This is the single largest intervention by the EU in its energy markets since its inception. The redistribution of revenue and cuts to energy demand will require enforcement, but with this plan, the EU is taking a decisive step in helping its population and industry through the winter months. Despite the unprecedented size and scale of the intervention it is designed to be short term and does not address longer term supply issues. The stage is set for bigger and potentially more forceful interventions as Europe continues to decouple its energy supply from Russia.
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The proposed emergency market intervention bill consists of three main measures, as well as several additional initiatives. The plan requires approval from the member states.
1. Exceptional electricity demand reductions
A mandatory 5% cut in electricity consumption during peak hours is proposed. This would require member states to identify the 10% of hours with the highest expected price, and take appropriate action to reduce demand during those hours. The overall target is a 10% cut in total electricity demand until 31 March 2023.
2. Temporary revenue cap on “inframarginal” electricity producers
Power generation technologies with lower generation costs than natural gas – including renewables, nuclear, and lignite – would get their revenues capped. The commission wants to set this cap at €180 per megawatt-hour (MWh), arguing that a high cap will allow operators to cover their operating costs and investments. The surplus revenue will be collected by member states and used to help energy consumers reduce their bills.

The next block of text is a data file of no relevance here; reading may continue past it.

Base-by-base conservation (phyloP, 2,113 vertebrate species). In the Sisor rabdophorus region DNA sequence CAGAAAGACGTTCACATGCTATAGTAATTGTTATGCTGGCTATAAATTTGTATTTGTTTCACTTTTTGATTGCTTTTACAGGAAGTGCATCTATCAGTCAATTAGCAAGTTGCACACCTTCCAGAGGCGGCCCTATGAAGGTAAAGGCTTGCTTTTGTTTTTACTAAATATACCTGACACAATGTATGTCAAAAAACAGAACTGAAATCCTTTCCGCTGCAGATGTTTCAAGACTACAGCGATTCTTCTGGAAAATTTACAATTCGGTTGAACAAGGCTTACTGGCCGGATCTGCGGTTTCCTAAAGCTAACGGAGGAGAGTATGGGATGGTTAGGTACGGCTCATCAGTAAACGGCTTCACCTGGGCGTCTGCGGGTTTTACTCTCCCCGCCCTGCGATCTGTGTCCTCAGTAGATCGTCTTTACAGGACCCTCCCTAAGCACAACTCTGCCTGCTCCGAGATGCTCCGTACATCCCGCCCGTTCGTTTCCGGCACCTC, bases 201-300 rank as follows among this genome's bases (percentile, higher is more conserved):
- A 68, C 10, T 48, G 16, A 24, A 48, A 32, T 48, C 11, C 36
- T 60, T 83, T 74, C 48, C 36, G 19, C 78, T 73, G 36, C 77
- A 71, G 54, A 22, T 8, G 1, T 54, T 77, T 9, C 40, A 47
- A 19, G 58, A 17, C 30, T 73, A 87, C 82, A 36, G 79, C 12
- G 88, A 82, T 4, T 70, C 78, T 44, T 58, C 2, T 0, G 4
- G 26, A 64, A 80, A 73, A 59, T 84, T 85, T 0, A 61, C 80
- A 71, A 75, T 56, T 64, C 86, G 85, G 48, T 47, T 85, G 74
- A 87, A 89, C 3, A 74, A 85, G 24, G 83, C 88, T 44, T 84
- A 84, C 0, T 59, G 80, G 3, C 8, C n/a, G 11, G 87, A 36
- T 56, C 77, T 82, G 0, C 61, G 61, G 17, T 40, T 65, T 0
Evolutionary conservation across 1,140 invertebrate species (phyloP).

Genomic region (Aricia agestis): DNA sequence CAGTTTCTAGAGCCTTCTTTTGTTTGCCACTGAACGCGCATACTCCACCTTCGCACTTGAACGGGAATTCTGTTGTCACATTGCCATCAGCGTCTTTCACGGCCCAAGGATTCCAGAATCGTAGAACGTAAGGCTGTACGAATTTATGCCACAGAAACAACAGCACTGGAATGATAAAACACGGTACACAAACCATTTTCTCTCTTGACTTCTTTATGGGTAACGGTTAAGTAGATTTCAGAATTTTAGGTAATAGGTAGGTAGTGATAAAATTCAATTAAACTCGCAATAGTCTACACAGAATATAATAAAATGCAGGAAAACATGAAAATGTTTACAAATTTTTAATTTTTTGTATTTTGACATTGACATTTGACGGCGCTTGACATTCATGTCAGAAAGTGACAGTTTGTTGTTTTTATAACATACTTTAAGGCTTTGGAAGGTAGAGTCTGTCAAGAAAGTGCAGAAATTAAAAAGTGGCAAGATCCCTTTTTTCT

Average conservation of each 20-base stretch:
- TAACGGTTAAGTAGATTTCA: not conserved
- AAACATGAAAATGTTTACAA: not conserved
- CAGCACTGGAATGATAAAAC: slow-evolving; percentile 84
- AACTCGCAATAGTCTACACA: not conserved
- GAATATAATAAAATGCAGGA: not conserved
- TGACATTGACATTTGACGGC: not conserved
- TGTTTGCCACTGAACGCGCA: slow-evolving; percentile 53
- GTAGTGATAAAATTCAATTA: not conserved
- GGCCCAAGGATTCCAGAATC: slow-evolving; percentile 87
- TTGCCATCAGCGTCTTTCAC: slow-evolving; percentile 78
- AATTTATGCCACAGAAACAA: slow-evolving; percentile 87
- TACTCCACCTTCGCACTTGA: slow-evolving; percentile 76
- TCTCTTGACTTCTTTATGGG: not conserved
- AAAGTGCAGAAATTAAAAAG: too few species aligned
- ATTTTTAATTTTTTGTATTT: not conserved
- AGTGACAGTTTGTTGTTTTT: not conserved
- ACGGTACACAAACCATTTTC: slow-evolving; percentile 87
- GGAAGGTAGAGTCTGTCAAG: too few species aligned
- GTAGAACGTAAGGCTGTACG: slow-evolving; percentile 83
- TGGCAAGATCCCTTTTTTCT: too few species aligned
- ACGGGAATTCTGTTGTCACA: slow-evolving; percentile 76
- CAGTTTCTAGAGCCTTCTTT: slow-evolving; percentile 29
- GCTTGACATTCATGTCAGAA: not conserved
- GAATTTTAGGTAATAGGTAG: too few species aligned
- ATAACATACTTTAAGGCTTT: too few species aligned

The measure seeks to target the majority of inframarginal generators, regardless of electricity market timeframe (spot market, forward market, PPAs, feed-in-tariffs, or other bilateral agreements). The targeted revenue will be collected when transactions are settled or thereafter. The commission estimates that €117 billion could be redistributed through this measure.
3. Temporary solidarity contribution on excess profits generated from activities in the oil, gas, coal, and refinery sectors
These sectors are not covered by the inframarginal price cap. The time-limited contribution would take the form of an additional 33% tax rate to be levied by member states on 2022 profits that are more than 20% higher than the average profit over the previous three years. This measure is estimated to collect €25 billion.
Beyond these three main measures, the commission aims to establish emergency liquidity instruments to ensure that market participants have at their disposal sufficient collateral to meet margin calls, and to avoid unnecessary volatility in the futures market. A series of smaller measures were also proposed.
Estimated revenues of €117 billion to be redistributed